As the road levels, giving way to the picturesque twists and turns along the shores of Blue Mesa Reservoir, the riders approach the first Sprint Line of the day in Gunnison, 65 miles away from the start in Montrose. Gunnison will host the race two days in a row, first as a pass-through in Stage 2 and then as the start city for Stage 3. Moving north out of Gunnison breakaway time gaps will shrink, team leaders will move to the front and domestiques will protect and position their leaders. As the riders head into downtown Crested Butte, they’ll face the day’s last Sprint Line. From there it’s a 2-mile climb to the line at Mt. Crested Butte. A dynamic and exciting uphill finish, this short, but steep hill gave Levi Leipheimer the leader’s jersey in 2011.

Quotes from 2012 USA Pro Challenge Stage 1 Press Conference
Tyler Farrar (USA) Garmin-Sharp-Barracuda
On why he returned to race in the U.S.:
“This race wasn’t on my program, but during Tour de France I had a sit-down with Allan Peiper, (program director), who said it might be fun to go back and try again. And I said, yeah why not…it’s been a long time.”

On what it’s like to ride in America’s Race:
“This is the first time I’ve done a U.S. stage race since 2009. It’s special as an American to race in your own country and have fans that are rooting just for you, for our team. Racing in Colorado is important, and a big bonus for us.”

On today’s sprint:
“Today I knew there was a chance for a sprint, but we weren’t riding for the sprint. We wanted to catch some guys napping and get Tom and Pete up the road and get time on the GC. It’s nice that I was able to salvage the day with a win.”

On last year and not winning:
“It’s been horrible to go winless! Sprinters are judged by their wins – second, third and fourth place doesn’t count. Last year was disastrous as far as crashes go; it’s great to get something positive and feel like I’m moving in the right direction.”

On the Tour de France:
“Tour de France was no fun ─ I smashed myself in three days, and spent the rest of the time limping through it. When you’re injured, you can’t accomplish your own goals, can’t even help the team. I was just plugging along to get to Paris. Luckily I didn’t break anything ─ just used a lot of deep tissue massage and chiropractic work to repair all the damage. I think I’m back to whole now and as long as I can stay after the deck, the wins will come.”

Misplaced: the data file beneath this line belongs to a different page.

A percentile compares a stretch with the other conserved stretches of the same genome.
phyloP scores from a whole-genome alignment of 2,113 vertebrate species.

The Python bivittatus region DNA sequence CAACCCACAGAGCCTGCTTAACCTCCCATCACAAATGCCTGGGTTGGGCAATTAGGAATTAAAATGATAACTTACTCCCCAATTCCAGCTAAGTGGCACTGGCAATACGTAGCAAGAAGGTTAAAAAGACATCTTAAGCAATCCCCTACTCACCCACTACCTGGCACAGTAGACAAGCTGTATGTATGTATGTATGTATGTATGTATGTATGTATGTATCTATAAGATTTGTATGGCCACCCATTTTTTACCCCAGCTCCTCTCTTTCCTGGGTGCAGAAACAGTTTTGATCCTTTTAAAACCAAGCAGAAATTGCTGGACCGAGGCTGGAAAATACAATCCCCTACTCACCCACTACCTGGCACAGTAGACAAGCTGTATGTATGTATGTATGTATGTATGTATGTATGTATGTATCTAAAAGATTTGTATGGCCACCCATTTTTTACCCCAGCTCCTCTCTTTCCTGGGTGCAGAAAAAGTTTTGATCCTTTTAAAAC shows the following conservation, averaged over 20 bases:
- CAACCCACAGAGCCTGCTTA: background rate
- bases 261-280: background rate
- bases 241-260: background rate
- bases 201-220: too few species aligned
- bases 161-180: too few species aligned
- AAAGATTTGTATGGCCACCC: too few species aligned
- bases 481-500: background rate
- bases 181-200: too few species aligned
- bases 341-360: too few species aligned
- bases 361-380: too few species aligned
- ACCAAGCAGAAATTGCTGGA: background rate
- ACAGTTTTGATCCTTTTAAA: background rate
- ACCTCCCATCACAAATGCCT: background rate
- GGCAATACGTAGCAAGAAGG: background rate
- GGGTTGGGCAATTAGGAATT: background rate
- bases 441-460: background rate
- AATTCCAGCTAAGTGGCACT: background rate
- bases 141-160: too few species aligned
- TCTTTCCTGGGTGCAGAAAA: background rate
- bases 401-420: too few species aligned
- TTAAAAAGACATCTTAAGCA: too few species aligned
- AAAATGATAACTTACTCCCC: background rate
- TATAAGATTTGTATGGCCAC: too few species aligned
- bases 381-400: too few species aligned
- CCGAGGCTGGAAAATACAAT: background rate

On Stage 2 & Crested Butte climbs:
“I think I can hold the Exergy Leader Jersey until about 1 km to go. I haven’t done a Crested Butte finish before, and I have to be realistic. It’s nasty, and I don’t see myself hanging on to it. There are a lot of guys who climb uphill faster than I do.”

Tom Danielson (USA) Garmin-Sharp-Barracuda
On the Durango route:
“I’m pretty familiar with today’s stage, and I told everyone it would be hard start, with a lot of opportunity for us to mess it up. Team Director Charlie Wegelius said let’s take it to race, cause a big split and make some chaos ─ it almost worked! It was a lot of fun and I haven’t had that much fun in a bike race in a long time.”

On the team strategy:
“They (competing teams) didn’t let us go, so we just smashed it in their face. Races like this, no one lets anyone get anywhere ─ you have to create chaos to win. We did that on the first hill, then again on the second part of the climb. You have to take advantage of the chaos you created and hope people make weird decisions. It almost worked; we’ll just try again tomorrow!”

On his experience today:
“Everyone worked hard; in the end we had to attack. It was cool to be out there with Nibali, slicing and dicing up Lizard Head Pass. I thought we had it coming down, but we are too light and the peloton caught us. Bummer it didn’t work out, I thought we were going to win, honestly.”

On the crowds:
“I saw lots of people─ very enthusiastic group in Durango! They love cycling and they understand what we’re doing; the sacrifice and hard work that goes into it all around. The people you saw, they were there because they wanted to be. It’s an awesome community and I’m really proud that Shawn picked it to be a start. I would’ve liked a Red Mountain finish, but I guess you can only have so many up-hills, but maybe we can pick that next year.”

Alessandro Bazzana (ITA) Team Type 1-SANOFI
On the last sprint of the race:
“I studied the finish on paper with the race directors, but still didn’t expect that big downhill drop at the second to last turn, which came in really fast! Everyone was by themselves, but thankfully no crashes.”

On the USA Pro Challenge & Durango Route:
“I didn’t know today’s climbs, but I really enjoyed the race. The crowds were amazing. I’ve never seen anything like that in Europe. I am honored to be here with my team, and my team is honored to be here. We’ll give our best to show what we can do.”

Shawn Hunter CEO of USA Pro Challenge
On Stage 1 of the race:
“This is as good as live theatre gets, congratulations guys! First about Durango – best start I’ve ever seen in any American race. Likewise, we finished as strong in Telluride. This is as good as it gets in terms of community support and leadership. Congratulations Durango and Telluride!”